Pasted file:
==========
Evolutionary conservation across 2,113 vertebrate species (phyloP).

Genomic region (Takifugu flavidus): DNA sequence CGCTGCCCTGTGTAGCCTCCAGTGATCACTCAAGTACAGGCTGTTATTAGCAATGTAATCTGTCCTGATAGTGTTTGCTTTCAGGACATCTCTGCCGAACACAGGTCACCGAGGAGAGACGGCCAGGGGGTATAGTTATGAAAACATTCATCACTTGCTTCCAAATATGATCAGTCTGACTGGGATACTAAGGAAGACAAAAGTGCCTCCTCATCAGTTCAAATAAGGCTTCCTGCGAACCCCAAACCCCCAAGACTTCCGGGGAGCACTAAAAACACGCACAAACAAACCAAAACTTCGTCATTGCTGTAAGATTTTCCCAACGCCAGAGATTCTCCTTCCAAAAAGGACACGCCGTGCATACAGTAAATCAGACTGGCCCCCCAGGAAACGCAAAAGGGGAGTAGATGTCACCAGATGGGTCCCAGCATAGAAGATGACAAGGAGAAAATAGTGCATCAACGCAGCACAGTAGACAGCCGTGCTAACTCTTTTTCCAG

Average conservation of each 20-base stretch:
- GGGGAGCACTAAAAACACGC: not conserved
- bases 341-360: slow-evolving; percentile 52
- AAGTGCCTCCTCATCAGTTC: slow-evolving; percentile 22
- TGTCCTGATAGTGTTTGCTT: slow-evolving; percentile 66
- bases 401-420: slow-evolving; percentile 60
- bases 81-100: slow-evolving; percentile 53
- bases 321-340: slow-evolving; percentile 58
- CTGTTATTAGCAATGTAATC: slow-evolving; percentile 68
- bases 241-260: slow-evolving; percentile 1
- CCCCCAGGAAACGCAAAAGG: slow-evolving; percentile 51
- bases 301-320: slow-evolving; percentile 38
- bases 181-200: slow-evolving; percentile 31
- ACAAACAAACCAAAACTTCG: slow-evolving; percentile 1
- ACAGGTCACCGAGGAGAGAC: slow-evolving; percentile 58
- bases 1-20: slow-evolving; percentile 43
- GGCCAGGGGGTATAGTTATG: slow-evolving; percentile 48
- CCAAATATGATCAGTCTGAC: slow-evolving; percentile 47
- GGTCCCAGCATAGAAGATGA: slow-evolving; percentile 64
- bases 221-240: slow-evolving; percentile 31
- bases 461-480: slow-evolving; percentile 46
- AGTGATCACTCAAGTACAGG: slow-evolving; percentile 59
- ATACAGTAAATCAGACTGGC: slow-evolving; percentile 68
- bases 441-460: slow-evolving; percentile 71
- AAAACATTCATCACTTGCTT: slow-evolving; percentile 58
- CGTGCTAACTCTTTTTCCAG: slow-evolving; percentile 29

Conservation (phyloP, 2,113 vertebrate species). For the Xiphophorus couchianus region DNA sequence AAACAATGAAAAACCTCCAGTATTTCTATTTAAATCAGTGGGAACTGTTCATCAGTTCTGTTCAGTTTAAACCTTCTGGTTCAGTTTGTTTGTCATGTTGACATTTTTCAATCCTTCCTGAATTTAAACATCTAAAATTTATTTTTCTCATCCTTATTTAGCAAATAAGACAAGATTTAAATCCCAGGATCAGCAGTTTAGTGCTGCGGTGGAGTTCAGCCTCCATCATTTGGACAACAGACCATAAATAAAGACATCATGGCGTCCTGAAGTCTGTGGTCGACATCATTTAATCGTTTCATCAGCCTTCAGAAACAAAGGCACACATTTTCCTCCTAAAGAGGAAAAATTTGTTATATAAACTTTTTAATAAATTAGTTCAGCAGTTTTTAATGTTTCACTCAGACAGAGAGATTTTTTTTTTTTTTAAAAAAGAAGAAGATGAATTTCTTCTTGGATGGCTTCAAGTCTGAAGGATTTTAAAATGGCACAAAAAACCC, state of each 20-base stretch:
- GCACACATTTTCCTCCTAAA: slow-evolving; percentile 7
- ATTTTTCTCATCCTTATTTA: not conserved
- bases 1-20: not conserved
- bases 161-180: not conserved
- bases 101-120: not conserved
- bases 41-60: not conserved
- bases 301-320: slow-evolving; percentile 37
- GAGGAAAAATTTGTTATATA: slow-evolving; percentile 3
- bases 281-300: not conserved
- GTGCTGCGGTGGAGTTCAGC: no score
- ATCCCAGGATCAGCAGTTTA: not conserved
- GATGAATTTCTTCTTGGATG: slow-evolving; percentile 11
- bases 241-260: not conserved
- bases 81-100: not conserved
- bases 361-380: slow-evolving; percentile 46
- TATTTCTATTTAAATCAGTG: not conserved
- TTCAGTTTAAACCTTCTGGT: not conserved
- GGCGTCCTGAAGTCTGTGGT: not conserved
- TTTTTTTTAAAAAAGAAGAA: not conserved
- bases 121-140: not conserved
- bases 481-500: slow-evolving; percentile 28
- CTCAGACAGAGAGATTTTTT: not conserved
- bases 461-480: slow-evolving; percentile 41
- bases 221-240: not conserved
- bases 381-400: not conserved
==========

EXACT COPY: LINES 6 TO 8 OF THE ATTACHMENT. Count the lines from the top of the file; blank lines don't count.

- AAGTGCCTCCTCATCAGTTC: slow-evolving; percentile 22
- TGTCCTGATAGTGTTTGCTT: slow-evolving; percentile 66
- bases 401-420: slow-evolving; percentile 60